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Renault Clio and Captur hybrids shown

Renault Clio and Captur hybrids shown
Renault Clio and Captur hybrids shown
Renault Clio and Captur hybrids shown
Renault Clio and Captur hybrids shown
Renault Clio and Captur hybrids shown
Renault Clio and Captur hybrids shown
Renault Clio and Captur hybrids shown
Renault Clio and Captur hybrids shown
Renault Clio and Captur hybrids shown
Renault Clio and Captur hybrids shown
Renault Clio and Captur hybrids shown
Renault Clio and Captur hybrids shown
Renault Clio and Captur hybrids shown
Renault Clio and Captur hybrids shown
Renault Clio and Captur hybrids shown
Renault Clio and Captur hybrids shown
Renault Clio and Captur hybrids shown
Renault Clio and Captur hybrids shown
Renault Clio and Captur hybrids shown
Renault Clio and Captur hybrids shown
Renault Clio and Captur hybrids shown
Renault Clio and Captur hybrids shown
Renault Clio and Captur hybrids shown
Renault Clio and Captur hybrids shown
Renault Clio and Captur hybrids shown
Renault Clio and Captur hybrids shown
Renault Clio and Captur hybrids shown

Hybrid versions of the Renaults Clio and Captur get E-Tech badging.

Renault is bringing hybrid power to two of its most important model lines this year, in the form of the Clio E-Tech Hybrid and the Captur E-Tech Plug-in Hybrid. Both vehicles will be displayed at the 2020 Brussels Motor Show in mid-January, with the pair due to be joined by a Megane E-Tech Plug-in Hybrid later in the year.

Clio goes sub-100g/km

The Clio E-Tech doesn't have a plug-in capability, instead adding electric power to an existing combustion engine to save fuel. Renault doesn't specifically say it, but the hybrid devices are said to add 'no more than 10kg compared to a dCi 115 engine', which could be construed to mean the E-Tech is a diesel-electric hybrid, but we suspect it's a petrol-electric setup. Either way, it is capable of 80-120km/h in 6.9 seconds, thanks to increased torque, and despite only having a small 1.2kWh, 230-volt battery, Renault claims the Clio E-Tech can run on electric power for 80 per cent of the time in urban driving at speeds of up to 60km/h. It will also save up to 40 per cent of fuel compared to a combustion engine in city motoring, while emitting less than 100g/km of CO2 on the WLTP cycle.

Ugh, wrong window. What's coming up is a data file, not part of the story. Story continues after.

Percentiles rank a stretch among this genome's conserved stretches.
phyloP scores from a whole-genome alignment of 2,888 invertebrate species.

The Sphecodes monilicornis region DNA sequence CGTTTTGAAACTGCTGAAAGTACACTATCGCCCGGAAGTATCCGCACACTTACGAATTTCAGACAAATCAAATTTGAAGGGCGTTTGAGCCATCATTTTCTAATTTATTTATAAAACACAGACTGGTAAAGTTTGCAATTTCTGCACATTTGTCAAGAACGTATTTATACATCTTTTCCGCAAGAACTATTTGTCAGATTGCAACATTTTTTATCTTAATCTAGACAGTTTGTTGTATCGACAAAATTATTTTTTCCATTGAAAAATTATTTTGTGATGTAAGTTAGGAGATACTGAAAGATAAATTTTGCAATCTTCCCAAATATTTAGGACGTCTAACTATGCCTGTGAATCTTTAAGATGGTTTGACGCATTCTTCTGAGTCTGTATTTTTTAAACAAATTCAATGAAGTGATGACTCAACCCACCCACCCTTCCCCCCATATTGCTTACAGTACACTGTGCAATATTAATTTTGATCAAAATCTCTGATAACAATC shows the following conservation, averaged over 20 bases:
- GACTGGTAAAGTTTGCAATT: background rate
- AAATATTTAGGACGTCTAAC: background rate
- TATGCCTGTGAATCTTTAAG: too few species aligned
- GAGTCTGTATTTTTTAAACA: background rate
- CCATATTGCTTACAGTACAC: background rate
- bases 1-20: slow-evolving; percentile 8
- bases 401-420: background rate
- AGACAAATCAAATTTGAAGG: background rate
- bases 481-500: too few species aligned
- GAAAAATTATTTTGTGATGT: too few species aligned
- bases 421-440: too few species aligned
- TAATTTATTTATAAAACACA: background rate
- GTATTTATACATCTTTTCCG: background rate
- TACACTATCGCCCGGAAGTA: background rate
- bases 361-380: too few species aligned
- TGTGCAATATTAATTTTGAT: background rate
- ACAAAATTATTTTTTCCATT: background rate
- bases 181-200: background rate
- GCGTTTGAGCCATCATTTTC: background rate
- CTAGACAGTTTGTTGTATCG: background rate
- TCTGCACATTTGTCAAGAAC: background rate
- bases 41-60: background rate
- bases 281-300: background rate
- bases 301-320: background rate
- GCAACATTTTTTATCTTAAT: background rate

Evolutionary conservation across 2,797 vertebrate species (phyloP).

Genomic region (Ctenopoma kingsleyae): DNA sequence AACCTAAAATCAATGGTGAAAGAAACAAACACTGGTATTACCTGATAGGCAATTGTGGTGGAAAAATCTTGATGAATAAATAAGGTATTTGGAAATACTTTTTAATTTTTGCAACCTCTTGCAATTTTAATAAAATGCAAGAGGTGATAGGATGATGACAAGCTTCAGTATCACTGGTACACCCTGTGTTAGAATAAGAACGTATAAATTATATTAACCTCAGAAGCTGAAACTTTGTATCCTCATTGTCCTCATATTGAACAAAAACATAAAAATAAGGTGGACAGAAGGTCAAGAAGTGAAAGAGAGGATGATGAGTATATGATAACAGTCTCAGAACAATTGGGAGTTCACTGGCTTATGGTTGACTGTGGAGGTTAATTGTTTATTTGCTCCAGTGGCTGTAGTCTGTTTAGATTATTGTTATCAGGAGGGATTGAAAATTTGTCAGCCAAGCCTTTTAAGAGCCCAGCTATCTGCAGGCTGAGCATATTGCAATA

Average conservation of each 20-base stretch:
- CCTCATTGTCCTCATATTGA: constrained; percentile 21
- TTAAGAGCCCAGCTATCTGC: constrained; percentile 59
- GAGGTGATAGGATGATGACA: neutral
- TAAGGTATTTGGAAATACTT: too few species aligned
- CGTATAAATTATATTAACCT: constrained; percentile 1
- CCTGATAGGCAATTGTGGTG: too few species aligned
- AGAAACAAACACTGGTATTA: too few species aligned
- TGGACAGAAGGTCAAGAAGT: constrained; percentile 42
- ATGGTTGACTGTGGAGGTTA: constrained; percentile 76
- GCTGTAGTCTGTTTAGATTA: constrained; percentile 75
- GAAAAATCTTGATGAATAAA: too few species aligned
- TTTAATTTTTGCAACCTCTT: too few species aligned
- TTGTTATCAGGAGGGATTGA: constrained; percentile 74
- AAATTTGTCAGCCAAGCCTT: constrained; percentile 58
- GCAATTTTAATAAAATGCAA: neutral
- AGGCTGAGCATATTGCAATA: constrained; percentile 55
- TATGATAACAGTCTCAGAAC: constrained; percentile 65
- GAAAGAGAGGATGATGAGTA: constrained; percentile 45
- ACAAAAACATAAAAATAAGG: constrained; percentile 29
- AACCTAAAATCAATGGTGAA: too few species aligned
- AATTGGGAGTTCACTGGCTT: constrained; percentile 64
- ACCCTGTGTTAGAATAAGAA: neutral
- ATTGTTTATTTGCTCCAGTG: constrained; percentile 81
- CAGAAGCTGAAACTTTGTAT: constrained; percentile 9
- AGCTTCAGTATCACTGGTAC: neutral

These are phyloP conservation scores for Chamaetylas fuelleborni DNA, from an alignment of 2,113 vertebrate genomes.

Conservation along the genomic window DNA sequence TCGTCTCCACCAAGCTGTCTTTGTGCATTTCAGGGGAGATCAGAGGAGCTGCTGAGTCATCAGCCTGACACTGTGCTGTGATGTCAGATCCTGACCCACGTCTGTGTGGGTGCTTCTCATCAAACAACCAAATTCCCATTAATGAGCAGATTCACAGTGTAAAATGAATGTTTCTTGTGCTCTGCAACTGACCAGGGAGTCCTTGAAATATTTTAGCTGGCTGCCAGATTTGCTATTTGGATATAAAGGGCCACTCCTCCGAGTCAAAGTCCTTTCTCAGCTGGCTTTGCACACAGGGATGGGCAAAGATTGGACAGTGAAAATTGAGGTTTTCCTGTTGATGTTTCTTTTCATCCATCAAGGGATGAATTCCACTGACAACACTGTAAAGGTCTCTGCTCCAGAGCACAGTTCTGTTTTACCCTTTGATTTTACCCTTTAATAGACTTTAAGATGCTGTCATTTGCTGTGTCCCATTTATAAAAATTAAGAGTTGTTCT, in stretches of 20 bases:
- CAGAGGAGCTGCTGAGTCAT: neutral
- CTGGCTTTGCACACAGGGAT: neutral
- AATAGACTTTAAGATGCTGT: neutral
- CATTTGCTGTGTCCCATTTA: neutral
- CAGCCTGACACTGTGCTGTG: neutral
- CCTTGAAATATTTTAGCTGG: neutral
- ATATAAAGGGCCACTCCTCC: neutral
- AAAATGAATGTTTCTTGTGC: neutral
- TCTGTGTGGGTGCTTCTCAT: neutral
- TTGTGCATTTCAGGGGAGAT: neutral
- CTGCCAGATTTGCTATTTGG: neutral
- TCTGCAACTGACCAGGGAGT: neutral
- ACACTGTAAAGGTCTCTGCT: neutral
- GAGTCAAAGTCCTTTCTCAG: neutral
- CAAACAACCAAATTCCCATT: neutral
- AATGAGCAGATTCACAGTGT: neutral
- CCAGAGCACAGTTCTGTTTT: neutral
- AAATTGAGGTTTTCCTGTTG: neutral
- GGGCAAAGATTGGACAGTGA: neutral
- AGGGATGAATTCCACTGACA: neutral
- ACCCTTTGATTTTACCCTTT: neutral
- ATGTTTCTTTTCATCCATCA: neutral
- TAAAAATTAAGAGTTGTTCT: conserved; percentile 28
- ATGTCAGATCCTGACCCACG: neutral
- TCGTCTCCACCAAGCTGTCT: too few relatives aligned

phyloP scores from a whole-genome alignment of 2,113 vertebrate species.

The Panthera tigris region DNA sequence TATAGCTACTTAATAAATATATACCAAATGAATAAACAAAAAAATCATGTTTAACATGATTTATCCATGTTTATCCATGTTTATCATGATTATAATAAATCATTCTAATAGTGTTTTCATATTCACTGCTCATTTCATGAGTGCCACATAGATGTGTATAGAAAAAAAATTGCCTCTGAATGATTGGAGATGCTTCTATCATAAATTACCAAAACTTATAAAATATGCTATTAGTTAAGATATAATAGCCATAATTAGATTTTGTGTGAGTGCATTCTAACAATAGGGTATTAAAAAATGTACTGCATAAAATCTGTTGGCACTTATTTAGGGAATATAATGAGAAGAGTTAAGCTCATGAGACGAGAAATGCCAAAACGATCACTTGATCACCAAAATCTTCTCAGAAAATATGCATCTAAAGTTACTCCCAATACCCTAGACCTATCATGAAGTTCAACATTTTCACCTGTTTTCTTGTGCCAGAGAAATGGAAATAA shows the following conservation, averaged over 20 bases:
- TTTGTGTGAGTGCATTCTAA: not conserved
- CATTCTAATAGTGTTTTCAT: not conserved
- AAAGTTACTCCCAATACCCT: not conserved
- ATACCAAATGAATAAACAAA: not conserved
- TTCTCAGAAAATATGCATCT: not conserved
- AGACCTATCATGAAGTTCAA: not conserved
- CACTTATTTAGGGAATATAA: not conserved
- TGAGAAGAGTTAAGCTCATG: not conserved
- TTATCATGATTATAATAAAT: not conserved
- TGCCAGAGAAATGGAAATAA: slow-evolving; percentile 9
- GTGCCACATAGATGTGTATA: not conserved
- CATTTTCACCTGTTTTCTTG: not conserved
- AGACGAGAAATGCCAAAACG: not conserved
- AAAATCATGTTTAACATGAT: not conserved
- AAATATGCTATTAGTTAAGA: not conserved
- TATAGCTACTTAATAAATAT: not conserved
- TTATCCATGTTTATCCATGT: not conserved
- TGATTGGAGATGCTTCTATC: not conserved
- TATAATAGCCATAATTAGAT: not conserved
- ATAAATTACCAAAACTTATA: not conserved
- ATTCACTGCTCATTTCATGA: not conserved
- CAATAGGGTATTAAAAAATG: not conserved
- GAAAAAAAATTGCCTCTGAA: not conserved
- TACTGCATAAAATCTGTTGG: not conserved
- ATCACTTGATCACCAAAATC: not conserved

Renault makes the part-electric Clio stand out, thanks to a different design of rear bumper, as well as 'E-Tech' badging around the bodywork. A 'Hybrid Blue' pack is also available, which treats both the exterior and interior to several eye-catching details. Inside, the E-Tech has a seven-inch TFT cluster and an infotainment screen of up to 9.3 inches in size. Various displays on the dashboard monitor battery levels and when the electric motor is in use, for example, while there's an 'E-Tech'-emblazoned gear knob and an EV button replacing the start-stop item.

Captur: 50km EV range

The Captur E-Tech is a plug-in hybrid, so it has a bigger (9.8kWh, 400-volt) battery that allows it to do up to 50km on electric power alone. In EV mode, it is limited to 135km/h, while it has various other driving settings, allowing the driver to manage battery reserves or to access the drivetrain's full, combined hybrid power as necessary. Figures of 188mpg (1.5 litres/100km) and 34g/km CO2 are being mooted. Further, the E-Tech Plug-in Hybrid gets specific badging to that effect, while the charging flap is on the right of the car; the fuel filler is on the left.
We'll bring you more details on these two part-electric Renaults, as and when we get them.


Published on January 9, 2020
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